Real estate occupies a special position in the Middle East’s business culture. Bricks and mortar have long been a favourite investment vehicle, a safe haven in comparison to the volatile stock markets of the region. The rash of shopping malls in the Gulf today reflects not only soaring consumer spending but also a growing tendency to plough savings into property.

The pace of growth during the past 20 years has been phenomenal. In the 1980s, shopping malls in the Gulf accounted for only 5 million square feet of retail space. Today, this has increased to about 55 million square feet. Real estate is now the fastest growing economic sector in Saudi Arabia, while Dubai’s construction boom has seen it take ownership of up to one-quarter of the world’s total supply of cranes.

Change is evident everywhere. The traditional vernacular style of local architecture is disappearing. Housing tastes are changing as younger Gulf citizens look for more affordable modern homes beyond the extended family nest.

The flow of populations from rural to urban centres will drive a long term shift towards middle-income mass housing. Riyadh’s SABB bank forecasts that duplex and apartments’ share of the Saudi housing market will increase to more than two-thirds by 2027, from less than half now. Traditional rural houses will account for just 6 per cent of Saudi housing stock in 20 years’ time.

Attitudes to land use are also changing. The streams of foreign investment that have poured into the property market in recent years have eroded resistance to foreign ownership. In 2001, Bahrain became the first Gulf state to allow a form of foreign ownership in local real estate. Other states followed suit. Dubai announced in 2006 that it would offer expatriates limited freehold ownership and formal 99-year leases.

Even Saudi Arabia is changing. A new real estate law allows non-Saudi residents to own real estate for their private residence – with the permission of the Interior Ministry – and affords ownership of real estate by foreign businesses.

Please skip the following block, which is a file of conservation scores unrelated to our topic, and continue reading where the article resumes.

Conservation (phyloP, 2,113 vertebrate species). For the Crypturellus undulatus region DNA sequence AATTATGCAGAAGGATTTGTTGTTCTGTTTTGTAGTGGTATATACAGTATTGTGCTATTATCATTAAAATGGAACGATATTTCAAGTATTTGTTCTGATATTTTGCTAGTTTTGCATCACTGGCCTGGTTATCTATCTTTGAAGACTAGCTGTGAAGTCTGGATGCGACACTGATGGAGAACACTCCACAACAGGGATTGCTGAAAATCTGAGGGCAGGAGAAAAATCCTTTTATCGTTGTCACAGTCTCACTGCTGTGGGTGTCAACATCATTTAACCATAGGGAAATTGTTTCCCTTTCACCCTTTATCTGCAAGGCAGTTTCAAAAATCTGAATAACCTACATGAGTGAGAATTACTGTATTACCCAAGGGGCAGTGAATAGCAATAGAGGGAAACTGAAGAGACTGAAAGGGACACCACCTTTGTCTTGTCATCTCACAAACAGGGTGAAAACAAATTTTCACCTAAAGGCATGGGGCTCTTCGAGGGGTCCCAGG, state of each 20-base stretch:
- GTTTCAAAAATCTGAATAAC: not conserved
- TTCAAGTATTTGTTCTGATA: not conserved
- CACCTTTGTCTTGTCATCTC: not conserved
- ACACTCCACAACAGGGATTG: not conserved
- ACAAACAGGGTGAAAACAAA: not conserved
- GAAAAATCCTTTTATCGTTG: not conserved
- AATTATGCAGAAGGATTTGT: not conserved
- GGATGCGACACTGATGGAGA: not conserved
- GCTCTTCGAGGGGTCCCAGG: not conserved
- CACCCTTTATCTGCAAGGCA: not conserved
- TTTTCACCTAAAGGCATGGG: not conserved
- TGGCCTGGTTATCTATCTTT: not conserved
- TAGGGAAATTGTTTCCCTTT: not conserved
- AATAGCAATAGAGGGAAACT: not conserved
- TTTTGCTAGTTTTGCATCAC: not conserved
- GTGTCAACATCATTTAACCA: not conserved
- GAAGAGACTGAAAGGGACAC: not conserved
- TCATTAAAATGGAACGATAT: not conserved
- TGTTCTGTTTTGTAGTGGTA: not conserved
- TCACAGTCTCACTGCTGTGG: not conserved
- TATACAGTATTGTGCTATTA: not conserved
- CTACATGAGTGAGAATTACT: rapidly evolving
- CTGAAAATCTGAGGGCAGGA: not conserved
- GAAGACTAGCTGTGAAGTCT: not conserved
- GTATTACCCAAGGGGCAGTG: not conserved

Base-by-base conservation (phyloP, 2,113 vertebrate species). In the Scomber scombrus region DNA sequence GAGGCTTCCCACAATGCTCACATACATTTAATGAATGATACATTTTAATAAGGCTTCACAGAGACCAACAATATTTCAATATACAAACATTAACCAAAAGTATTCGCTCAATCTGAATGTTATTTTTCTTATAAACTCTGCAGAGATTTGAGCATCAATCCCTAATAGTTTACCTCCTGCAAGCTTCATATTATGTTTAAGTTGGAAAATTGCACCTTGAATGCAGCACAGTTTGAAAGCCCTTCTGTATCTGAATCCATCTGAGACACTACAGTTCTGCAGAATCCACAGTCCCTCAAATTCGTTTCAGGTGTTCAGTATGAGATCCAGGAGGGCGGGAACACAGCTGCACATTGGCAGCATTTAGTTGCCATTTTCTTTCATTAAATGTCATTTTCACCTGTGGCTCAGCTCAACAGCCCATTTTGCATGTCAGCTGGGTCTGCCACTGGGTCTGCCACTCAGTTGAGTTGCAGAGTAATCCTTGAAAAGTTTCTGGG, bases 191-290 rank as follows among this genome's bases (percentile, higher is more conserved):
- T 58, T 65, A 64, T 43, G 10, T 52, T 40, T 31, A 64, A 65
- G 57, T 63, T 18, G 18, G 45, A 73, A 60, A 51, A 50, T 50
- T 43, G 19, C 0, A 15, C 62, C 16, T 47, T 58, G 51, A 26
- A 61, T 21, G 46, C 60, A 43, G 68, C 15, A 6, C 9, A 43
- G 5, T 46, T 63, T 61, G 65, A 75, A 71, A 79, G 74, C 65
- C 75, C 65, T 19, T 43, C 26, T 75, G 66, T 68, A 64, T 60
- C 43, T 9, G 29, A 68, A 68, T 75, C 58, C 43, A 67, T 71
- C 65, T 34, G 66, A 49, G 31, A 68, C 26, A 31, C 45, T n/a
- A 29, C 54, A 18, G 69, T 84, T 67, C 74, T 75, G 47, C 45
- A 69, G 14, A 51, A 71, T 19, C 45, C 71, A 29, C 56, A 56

Such changes will encourage the growing cosmopolitanisation of the Gulf. “The institutions in the Far East and Europe are cash-rich and looking for real estate assets,” says Nicholas Maclean, regional director of real estate group CB Richard Ellis. “They are going into new territories since there is not enough stock in traditional markets, so governments now have a great opportunity to capture this capital spend. It provides a wonderful opportunity for diversity and brings the region within the global investment markets – and that in itself will generate stability.”

But the pace of regulatory change will have to increase if the Gulf real estate sector is to realise its full potential. “The time is right to create an institutional investment market here and legislation is lagging behind the marketplace. Sooner or later, institutions will get tired of waiting and move on to competing markets,” Ellis adds.

Yet even without reform, the scale of development defies belief. Current spending on construction projects in the Gulf has crossed the $1 trillion mark. Girded by oil-driven growth, expanding populations and public investment in infrastructure, the growth curve will continue its upward trajectory in the next two decades.